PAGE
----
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|Setting the Scene:
In the world of Tron Bonne, most of the surface is water covered. Land is a precious commodity, kind of like in the setting in "Water World", except without Kevin Kostner. The people of this world hold on to their possessions and their land like no tomorrow. Mixed in with the populous are Diggers, who will do all they can to find buried treasure, including risk life and limb.
The Bonne family has three unique individuals. There's Tron, Teisel and Bon. Teisel is the oldest son, and the head of the Bonne family, followed by Tron. Tron is the oldest of the children, and has a strong mechanical aptitude with tenderness toward her servbots. Finally there's Bon. Bon is a strange one (actually they all are). Bon is the youngest son, and only says one word, "Baboo" the others always mysteriously seem to know what he's saying however.
Tron and her family are diggers, but they also make their living in an airship, like most of the fanatical diggers have. They, along with the others that have gone airborne, are known as Sky Pirates, and the Bonne's are among the most famous. Their airship, Gesellschaft, is outfitted with 40 servbots, who do all the work on the ship. Everything from weapons development to cleaning and cooking is done with these little guys. Along with the airship, they also have a "mech" type robot, that's called Gustaff. Being the Mechanical wiz that Tron is, of course Gustaff was invented by her.
Where did they get all this loot to build these massive wonders, you ask? Hmmm.. Let's see. Turns out that Teisel had borrowed quite the large sum of money, from the Loath family. Tron was oblivious to this fact; she just took it for granted that Teisel came up with all that moola.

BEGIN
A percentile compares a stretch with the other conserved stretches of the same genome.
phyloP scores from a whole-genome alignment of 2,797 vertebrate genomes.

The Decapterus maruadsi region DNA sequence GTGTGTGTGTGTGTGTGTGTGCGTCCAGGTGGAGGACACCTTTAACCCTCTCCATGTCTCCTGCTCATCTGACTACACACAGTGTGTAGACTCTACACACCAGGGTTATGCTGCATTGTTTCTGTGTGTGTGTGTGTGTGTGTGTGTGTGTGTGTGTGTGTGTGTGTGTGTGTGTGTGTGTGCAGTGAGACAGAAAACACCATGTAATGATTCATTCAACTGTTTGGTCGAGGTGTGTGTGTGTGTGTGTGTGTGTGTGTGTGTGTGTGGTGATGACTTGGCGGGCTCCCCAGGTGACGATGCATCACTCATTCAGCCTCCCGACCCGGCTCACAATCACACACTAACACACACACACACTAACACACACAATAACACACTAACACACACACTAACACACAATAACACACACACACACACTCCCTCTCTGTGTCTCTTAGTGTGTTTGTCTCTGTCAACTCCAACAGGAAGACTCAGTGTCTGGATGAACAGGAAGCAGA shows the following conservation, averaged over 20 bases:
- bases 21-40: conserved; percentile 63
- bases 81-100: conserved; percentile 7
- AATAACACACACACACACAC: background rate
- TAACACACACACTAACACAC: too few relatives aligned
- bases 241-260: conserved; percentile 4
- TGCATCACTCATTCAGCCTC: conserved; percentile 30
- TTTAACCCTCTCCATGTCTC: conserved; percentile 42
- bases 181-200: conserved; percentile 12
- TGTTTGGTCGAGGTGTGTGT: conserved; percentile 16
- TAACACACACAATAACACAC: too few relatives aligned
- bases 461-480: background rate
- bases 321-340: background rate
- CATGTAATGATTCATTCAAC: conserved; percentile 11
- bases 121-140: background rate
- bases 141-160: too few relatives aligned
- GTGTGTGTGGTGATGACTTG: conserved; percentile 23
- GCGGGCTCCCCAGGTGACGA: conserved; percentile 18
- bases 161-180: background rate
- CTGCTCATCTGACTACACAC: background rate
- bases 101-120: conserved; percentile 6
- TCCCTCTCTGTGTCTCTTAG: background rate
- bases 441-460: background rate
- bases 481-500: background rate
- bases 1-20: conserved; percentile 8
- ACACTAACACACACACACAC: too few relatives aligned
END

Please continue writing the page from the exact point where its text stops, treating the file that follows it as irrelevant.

The story begins with Teisel and Bon heading off to some ruins that they tracked down from an old treasure map. Little does he know his debtors are hot on his tail, and about to nab them both. Their only hope is Tron, who must come up with the money owed. This is going to get interesting.
Sound and Vision:
Tron Bonne has a lot to offer in this department. The visuals are fairly decent and the sound and voiceovers are an added treat.
Throughout the entire game, dialog while you are on a mission is all done with voiceovers, along with accompanying pop-up character animations. This lends a very comfortable feel to the game and also relays the storyline nicely. Humor is also there throughout the game too, so the voice acting doesn't suffer from encroaching repetitiveness. Sometimes though, on missions, the servbots can get a little yappy. The designers must have thought this through, you can skip the scene altogether by pressing the start button, or you can just skip the voices and keep the text of the dialog by pressing X.
The music is decent too. Not anything extraordinary, but the tunes are lively and go with the atmosphere. As you progress in the game you can change the sound tracks that play while your out on missions.
Graphically, the game is a blend of sprites and polygons. Quite a nice blend, if I do say so myself. There are times when things look a little blocky or pixilated, but overall the scenes are well done with an eye to detail. While fighting, and moving around, the camera angles can get tricky, but are easy to get used to. Getting used to the camera angles doesn't take long though, because although some of the game takes place in 3D areas, there is no user control on the camera.
While on board the Gesellschaft, static scenes take over. You are faced with a picture of the room you are in, along with Tron and the servbots (who wander about). A menu window system is used for issuing commands for the servbots. You can also give items, talk to, and do other things by use of these menus. As the game progresses more rooms will be built. There's even a torture room…Oh Yeah! More on that tidbit later.
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